Coding Verbal and Nonverbal Messages of Relational Control by Dan Pyle Millar( Book )

1 edition published in 1982 in English and held by 2 WorldCat member libraries worldwide

Arguing that a systems theory can be applied to the description and analysis of families and other close relationships, this paper first describes a method for coding verbal interaction that involves three steps: categorizing messages according to grammatical form and response mode, assigning control directions to those categories, and combining message control directions to form transactional types. The paper then describes the problems and choices involved in developing a method for nonverbal coding. The relational rules and patterns involved in these coding methods are described as indicants of the quality of the relationship. A methodology for integrating the verbal and nonverbal control codes is then presented for identifying and indexing relational patterns. Finally, a case study is used to relate the patterns indexed by integrating the control codes for speaker and listener to system maintenance and entropy. Transcripts of conversations from the case study and extensive tables of data are appended. (Hod)
Testing in Groups A "Real" Exercise in Small Group Problem-Solving by Dan Pyle Millar( Book )

1 edition published in 1980 in English and held by 2 WorldCat member libraries worldwide

Students in a small group discussion class offered as part of a speech communication curriculum found that testing their knowledge of the theory of the course in small groups was a positive learning experience. Each self-selected test group was made up of three students and was formed at least two class periods prior to the exam. Time was given in class for social interaction, and on the day of the exam, each group received three copies of the test with the instructions that only one copy was to be completed and submitted as the "official exam" of the group. Student reaction to the group testing situation was assessed on an opinionnaire that rated such benefits as learning to work within groups, providing real experiences in group problem solving, studying harder for group tests than for individual tests, and scoring higher on group tests. The group test meets four criteria for effective decision making groups: it fosters the quality of participation to increase available information, it develops a tolerance for conflict, it cancels out individual errors, and it develops an overall positive attitude toward group action. Negative effects are that individually-based graded activities must be incorporated to overcome the effects of high group scores and the impact of the group test decreases with repeated experiences. (AEA)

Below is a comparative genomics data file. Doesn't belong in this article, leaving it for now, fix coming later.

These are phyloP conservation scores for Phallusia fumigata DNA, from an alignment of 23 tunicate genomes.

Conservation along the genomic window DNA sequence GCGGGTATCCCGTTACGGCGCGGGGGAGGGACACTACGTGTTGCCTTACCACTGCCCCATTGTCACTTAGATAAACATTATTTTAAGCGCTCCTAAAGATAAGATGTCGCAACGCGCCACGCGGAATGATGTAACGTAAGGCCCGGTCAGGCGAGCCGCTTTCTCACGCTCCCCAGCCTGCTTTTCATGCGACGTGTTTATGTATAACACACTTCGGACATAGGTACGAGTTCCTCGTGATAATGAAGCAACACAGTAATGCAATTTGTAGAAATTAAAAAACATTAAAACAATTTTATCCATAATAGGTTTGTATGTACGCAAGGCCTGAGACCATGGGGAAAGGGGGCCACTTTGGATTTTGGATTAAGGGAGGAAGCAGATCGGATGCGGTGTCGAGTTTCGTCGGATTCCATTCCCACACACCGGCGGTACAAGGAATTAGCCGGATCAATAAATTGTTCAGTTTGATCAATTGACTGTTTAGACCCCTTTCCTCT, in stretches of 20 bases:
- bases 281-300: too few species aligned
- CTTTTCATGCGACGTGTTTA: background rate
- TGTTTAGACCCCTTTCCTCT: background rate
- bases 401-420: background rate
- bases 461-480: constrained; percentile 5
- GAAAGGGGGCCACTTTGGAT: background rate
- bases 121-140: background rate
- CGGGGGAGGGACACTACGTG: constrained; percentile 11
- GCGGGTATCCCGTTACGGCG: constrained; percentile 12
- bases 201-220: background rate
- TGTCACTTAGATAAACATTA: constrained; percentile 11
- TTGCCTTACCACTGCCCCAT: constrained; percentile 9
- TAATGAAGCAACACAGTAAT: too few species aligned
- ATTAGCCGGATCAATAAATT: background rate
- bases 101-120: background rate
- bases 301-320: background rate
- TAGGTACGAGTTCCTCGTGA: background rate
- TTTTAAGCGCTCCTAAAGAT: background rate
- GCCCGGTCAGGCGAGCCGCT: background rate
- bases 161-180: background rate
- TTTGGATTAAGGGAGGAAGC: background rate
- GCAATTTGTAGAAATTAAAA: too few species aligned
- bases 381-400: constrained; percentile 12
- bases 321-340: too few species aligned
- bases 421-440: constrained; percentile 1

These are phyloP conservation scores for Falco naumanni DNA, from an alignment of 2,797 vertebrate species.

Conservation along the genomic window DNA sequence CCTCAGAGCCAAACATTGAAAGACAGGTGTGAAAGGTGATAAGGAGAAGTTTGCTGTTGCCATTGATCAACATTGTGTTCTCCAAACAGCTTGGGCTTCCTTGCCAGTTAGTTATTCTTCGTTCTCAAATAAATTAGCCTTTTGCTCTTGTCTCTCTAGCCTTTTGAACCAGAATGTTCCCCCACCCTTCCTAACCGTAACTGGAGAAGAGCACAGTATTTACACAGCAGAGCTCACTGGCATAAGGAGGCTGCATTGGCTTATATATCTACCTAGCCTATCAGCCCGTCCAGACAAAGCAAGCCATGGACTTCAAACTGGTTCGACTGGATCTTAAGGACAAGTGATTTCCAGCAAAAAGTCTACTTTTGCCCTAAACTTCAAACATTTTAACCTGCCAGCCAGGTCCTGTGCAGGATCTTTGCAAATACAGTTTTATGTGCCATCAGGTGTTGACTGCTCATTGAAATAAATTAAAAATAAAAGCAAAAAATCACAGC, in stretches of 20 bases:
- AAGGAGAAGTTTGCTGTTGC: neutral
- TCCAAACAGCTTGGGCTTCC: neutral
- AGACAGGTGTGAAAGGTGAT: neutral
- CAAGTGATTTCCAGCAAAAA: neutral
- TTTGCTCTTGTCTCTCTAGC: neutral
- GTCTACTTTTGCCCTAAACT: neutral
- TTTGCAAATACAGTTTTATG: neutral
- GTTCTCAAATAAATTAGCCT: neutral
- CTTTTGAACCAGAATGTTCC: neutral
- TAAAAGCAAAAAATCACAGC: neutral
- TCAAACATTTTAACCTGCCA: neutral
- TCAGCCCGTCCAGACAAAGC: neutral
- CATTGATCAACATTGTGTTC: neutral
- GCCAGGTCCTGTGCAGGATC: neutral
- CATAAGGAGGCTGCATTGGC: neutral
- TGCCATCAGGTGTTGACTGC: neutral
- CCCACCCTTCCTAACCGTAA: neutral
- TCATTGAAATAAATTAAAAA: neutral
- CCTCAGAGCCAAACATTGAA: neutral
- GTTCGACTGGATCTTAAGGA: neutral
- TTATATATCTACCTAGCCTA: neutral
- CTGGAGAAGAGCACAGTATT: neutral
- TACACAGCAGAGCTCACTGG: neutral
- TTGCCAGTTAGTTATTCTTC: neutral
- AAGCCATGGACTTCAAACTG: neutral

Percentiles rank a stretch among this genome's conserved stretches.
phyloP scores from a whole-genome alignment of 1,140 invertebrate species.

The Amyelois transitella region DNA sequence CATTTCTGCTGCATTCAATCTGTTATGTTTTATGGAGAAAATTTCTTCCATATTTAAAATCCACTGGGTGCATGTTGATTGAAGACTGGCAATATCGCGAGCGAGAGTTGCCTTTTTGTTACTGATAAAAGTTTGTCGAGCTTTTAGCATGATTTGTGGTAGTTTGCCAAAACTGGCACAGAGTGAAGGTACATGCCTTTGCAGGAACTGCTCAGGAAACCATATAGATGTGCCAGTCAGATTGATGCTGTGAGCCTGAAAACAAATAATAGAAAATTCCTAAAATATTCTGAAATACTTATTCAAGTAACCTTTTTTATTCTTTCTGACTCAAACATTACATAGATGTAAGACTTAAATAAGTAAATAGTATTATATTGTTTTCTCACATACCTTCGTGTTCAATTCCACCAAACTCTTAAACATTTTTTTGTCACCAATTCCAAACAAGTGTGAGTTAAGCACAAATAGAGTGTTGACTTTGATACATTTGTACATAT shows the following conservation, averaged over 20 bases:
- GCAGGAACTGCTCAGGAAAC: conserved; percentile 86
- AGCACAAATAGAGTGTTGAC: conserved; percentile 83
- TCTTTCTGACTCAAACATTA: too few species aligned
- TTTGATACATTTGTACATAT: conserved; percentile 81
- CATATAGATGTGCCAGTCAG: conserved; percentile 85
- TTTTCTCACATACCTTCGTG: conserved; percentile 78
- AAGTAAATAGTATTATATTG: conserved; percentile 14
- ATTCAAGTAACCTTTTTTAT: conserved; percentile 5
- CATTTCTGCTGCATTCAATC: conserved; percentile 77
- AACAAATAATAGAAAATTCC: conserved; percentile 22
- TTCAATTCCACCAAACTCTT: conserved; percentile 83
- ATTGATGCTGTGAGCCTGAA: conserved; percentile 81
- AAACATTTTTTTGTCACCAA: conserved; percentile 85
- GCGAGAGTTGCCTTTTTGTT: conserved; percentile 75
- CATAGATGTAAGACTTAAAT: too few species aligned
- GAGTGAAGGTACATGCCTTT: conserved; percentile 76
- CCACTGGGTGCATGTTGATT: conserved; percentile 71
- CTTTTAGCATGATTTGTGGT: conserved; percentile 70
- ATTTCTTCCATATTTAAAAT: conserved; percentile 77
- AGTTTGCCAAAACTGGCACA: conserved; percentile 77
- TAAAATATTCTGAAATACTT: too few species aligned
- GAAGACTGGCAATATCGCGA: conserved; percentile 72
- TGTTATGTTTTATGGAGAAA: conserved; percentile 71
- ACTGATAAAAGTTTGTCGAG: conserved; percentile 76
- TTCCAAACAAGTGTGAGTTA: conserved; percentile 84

The Uneducated Educator by Dan Pyle Millar( Book )

1 edition published in 1984 in English and held by 2 WorldCat member libraries worldwide

Although the American work force is generally better educated than ever before, the general productivity of American workers continues to drop. This trend indicates that too many people are unable to cope with the demands placed on them to organize, evaluate, and communicate information to each other. In order to better prepare citizens for life in a fast-paced society, changes in education are necessary. Teaching as a transmission of an organized body of knowledge must be replaced with instruction in the process of organizing knowledge. Since thinking requires language ability, a society shifting from industrial to information production and requiring new educational methods that enhance language ability places a greater burden upon the teacher, both as an instructor and as a model language user. Unfortunately, the most able students on college campuses major in law or engineering or medicine, and many students who prepare to be teachers are not the brightest or the most talented. Whatever the reasons that have been identified as causes for the decline in the quality of students who select teaching as a career, the result is the same: the quality of teaching suffers. (Df)
 
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Responding to crisis : a rhetorical approach to crisis communication
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Crisis management and communication : how to gain and maintain control
Alternative Names
Millar, Dan P.

Millar, Dan P. 1938-

Languages
English (76)